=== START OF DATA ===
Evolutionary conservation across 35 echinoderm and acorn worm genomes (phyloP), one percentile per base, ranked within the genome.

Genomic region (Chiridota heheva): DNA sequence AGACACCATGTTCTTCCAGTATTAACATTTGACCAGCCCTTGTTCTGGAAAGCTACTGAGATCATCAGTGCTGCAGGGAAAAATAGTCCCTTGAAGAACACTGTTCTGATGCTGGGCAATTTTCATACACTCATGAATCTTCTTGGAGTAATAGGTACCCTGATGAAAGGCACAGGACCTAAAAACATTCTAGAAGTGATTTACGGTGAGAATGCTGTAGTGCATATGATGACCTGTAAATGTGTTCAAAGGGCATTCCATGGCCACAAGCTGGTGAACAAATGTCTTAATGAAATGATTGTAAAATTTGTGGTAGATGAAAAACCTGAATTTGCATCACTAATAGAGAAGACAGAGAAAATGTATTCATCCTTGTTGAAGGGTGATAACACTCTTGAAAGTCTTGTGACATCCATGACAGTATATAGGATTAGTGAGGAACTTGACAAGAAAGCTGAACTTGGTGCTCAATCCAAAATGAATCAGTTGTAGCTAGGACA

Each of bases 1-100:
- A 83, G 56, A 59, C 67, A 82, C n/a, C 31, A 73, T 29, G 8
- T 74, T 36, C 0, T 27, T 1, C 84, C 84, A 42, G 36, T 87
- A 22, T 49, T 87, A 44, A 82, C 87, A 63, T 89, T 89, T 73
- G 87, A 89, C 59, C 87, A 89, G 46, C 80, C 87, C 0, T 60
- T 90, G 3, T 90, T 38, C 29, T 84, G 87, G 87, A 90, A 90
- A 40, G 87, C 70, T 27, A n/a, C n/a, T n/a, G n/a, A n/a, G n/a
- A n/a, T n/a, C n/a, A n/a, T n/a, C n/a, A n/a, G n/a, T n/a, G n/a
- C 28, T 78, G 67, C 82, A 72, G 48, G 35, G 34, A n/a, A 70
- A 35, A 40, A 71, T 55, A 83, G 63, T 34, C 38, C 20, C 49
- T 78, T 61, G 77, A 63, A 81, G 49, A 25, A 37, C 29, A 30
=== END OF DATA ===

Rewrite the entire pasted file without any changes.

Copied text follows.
Evolutionary conservation across 35 echinoderm and acorn worm genomes (phyloP), one percentile per base, ranked within the genome.

Genomic region (Chiridota heheva): DNA sequence AGACACCATGTTCTTCCAGTATTAACATTTGACCAGCCCTTGTTCTGGAAAGCTACTGAGATCATCAGTGCTGCAGGGAAAAATAGTCCCTTGAAGAACACTGTTCTGATGCTGGGCAATTTTCATACACTCATGAATCTTCTTGGAGTAATAGGTACCCTGATGAAAGGCACAGGACCTAAAAACATTCTAGAAGTGATTTACGGTGAGAATGCTGTAGTGCATATGATGACCTGTAAATGTGTTCAAAGGGCATTCCATGGCCACAAGCTGGTGAACAAATGTCTTAATGAAATGATTGTAAAATTTGTGGTAGATGAAAAACCTGAATTTGCATCACTAATAGAGAAGACAGAGAAAATGTATTCATCCTTGTTGAAGGGTGATAACACTCTTGAAAGTCTTGTGACATCCATGACAGTATATAGGATTAGTGAGGAACTTGACAAGAAAGCTGAACTTGGTGCTCAATCCAAAATGAATCAGTTGTAGCTAGGACA

Each of bases 1-100:
- A 83, G 56, A 59, C 67, A 82, C n/a, C 31, A 73, T 29, G 8
- T 74, T 36, C 0, T 27, T 1, C 84, C 84, A 42, G 36, T 87
- A 22, T 49, T 87, A 44, A 82, C 87, A 63, T 89, T 89, T 73
- G 87, A 89, C 59, C 87, A 89, G 46, C 80, C 87, C 0, T 60
- T 90, G 3, T 90, T 38, C 29, T 84, G 87, G 87, A 90, A 90
- A 40, G 87, C 70, T 27, A n/a, C n/a, T n/a, G n/a, A n/a, G n/a
- A n/a, T n/a, C n/a, A n/a, T n/a, C n/a, A n/a, G n/a, T n/a, G n/a
- C 28, T 78, G 67, C 82, A 72, G 48, G 35, G 34, A n/a, A 70
- A 35, A 40, A 71, T 55, A 83, G 63, T 34, C 38, C 20, C 49
- T 78, T 61, G 77, A 63, A 81, G 49, A 25, A 37, C 29, A 30